https://www.mthfrdoctors.com/calculate-folate-levels-important/
      We also advise you to get guidance from one of the healthcare practitioners listed in our directory to make sure you get the right advice.

  4. Jo

    I was taking folic acid for 6 months before getting pregnant then switched to pregnacare once I was pregnant. At my 12 week scan last week we found no fetal heart beat and baby had stopped growing at 8+4. We are obviously devastated and looking for answers we probably won’t ever find. I have hypothyroidism and take 100mg levothyroxine daily. Is this potentially an indicator of MTHFR? Or does it not work like that?

    1. Support Team

      We are sorry to hear about your loss.
      Pregnacare has folic acid and not methylfolate. Although there have been studies showing a connection between hypothyroidism and MTHFR mutations, being hypothyroid does not automatically guarantees you have a mutation. The first step is to get tested. We recommend either ancestry.com or 23andme.com. Once you have their results you may come back to this site and select the Methylation report under DNA Reports.

  5. Veronica Brewer

    While pregnant with my son they found spina bifida at the 20 week checkup and found mtfhr after testing me. They told me that it was because of needing more folic acid and baby aspirin. He gave me a prescription for a folic acid supplement and told me to take over the counter folic acid and a vitamin. So I have been taking these for 7 years. The maternal fetal doctor told me to take them for the rest of my life or at least until I am not able to have more children. They told me that it was why my son is so healthy and able to run and play. So this article confuses me because all of the information is different from what they told me. What should I do?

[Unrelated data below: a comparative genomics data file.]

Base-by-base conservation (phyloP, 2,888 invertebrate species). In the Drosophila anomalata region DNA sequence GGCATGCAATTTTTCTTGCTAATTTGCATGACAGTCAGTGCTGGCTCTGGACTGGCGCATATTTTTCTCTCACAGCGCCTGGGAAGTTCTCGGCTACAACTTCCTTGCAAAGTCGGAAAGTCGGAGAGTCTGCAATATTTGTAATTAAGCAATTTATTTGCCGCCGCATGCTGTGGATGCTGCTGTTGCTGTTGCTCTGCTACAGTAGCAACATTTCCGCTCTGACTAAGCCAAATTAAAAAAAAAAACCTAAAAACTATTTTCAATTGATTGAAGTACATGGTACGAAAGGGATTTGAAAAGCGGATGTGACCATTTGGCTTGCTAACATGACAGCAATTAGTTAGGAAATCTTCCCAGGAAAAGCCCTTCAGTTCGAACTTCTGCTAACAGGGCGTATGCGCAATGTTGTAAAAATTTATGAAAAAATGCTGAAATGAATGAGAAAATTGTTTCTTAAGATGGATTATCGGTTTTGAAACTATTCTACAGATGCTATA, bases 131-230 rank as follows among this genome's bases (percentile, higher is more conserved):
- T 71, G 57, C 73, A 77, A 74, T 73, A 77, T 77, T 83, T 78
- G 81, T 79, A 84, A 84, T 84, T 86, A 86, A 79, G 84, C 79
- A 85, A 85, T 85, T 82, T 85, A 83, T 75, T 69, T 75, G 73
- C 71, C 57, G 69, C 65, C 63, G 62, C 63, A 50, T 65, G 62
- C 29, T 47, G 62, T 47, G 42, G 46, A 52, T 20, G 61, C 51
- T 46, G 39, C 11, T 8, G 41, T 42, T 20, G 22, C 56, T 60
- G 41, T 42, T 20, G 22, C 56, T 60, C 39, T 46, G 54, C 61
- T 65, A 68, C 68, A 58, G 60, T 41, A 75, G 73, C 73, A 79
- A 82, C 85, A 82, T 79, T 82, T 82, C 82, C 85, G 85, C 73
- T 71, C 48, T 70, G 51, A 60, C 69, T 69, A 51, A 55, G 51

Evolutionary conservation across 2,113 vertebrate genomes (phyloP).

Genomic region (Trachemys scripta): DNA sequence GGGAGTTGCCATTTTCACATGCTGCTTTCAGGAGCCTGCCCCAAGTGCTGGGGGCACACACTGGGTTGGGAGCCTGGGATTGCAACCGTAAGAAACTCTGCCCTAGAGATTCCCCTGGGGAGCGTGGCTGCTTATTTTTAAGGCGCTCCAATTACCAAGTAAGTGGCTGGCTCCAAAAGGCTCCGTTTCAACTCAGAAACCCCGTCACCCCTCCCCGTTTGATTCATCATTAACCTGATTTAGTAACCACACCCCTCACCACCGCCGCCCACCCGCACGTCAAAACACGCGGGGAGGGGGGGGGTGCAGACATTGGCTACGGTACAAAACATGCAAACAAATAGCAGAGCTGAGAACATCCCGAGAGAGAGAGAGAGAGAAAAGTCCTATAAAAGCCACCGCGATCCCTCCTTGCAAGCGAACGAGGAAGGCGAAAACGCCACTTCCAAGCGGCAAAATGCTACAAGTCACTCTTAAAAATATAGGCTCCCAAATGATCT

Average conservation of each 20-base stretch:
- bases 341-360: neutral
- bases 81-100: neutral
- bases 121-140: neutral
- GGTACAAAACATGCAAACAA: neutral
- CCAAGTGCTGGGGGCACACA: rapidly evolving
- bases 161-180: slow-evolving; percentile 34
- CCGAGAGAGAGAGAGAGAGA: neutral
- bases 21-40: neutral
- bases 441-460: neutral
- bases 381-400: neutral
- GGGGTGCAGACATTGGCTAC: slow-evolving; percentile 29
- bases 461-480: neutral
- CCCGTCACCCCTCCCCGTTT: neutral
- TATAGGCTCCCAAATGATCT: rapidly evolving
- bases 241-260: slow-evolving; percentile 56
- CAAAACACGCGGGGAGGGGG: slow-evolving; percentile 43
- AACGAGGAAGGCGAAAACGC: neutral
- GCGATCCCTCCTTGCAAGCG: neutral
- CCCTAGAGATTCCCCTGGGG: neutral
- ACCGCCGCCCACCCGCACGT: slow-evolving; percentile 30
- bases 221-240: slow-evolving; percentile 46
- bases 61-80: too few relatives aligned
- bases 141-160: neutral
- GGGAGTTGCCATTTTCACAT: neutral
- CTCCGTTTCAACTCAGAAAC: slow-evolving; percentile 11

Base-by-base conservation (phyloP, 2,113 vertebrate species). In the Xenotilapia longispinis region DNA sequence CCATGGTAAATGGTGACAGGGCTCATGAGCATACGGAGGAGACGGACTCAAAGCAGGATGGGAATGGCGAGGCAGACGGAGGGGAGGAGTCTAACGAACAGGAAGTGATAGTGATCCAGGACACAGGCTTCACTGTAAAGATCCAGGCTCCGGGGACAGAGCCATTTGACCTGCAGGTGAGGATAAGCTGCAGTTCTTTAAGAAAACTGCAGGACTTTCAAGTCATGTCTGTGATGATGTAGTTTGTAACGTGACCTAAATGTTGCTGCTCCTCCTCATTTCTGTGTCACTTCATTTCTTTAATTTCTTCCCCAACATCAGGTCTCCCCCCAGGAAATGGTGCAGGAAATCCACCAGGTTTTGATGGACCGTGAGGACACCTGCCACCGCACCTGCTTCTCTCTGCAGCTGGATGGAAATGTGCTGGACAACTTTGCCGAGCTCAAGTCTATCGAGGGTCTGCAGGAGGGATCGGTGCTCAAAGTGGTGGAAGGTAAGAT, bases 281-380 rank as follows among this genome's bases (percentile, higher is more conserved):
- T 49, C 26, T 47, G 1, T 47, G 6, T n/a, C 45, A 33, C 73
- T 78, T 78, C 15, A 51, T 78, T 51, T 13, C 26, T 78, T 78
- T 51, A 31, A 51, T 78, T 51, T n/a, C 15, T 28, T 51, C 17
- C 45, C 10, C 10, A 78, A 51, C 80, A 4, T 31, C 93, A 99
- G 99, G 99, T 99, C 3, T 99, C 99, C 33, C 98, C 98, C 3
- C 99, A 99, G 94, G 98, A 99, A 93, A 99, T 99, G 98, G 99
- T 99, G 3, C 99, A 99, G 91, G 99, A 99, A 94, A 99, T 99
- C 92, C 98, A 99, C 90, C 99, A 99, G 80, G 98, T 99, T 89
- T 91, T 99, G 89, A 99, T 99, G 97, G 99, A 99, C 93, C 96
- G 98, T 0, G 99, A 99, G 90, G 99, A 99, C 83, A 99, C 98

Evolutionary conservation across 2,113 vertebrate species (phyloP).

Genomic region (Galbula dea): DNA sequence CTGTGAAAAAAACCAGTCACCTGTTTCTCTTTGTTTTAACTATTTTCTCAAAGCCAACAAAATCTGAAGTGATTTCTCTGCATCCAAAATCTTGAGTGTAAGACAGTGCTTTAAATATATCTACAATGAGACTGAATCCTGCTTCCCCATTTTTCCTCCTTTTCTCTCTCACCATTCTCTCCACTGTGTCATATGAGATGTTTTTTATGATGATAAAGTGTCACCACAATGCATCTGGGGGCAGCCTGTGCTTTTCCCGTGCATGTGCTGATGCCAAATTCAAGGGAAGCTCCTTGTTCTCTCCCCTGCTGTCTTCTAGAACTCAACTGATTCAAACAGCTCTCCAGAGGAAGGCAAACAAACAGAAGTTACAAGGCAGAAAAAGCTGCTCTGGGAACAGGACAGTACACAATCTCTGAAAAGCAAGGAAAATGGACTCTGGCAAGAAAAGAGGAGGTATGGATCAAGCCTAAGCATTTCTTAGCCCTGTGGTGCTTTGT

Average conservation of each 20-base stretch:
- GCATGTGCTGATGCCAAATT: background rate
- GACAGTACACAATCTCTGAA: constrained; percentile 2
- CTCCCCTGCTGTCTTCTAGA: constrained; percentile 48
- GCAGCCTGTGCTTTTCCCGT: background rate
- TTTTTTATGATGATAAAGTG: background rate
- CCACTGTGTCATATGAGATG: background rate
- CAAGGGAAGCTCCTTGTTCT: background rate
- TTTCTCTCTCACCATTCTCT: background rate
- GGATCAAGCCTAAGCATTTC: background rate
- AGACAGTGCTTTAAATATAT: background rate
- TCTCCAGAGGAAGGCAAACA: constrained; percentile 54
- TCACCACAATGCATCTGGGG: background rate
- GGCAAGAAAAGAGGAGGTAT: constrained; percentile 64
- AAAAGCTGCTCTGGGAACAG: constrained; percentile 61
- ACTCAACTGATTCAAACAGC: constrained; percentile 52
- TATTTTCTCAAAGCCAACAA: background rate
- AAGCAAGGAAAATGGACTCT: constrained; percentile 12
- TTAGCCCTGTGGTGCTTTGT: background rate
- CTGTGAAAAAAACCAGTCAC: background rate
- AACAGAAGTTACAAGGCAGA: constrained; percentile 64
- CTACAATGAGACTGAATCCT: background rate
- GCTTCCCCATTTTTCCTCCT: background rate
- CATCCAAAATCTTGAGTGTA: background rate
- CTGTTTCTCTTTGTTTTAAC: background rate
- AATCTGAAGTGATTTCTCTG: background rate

6. Support Team

    Dear Veronica,

    Taking folic acid is better then not taking anything at all when comes to pregnancy, however L-Methylfolate is a more suitable format for MTHFR patients. To be on the safe side you should consult with a methylation expert. We have a directory of practitioners that can better help you with this issue. You should know how much to take also which varies depending on your MTHFR mutation and your serum folate levels.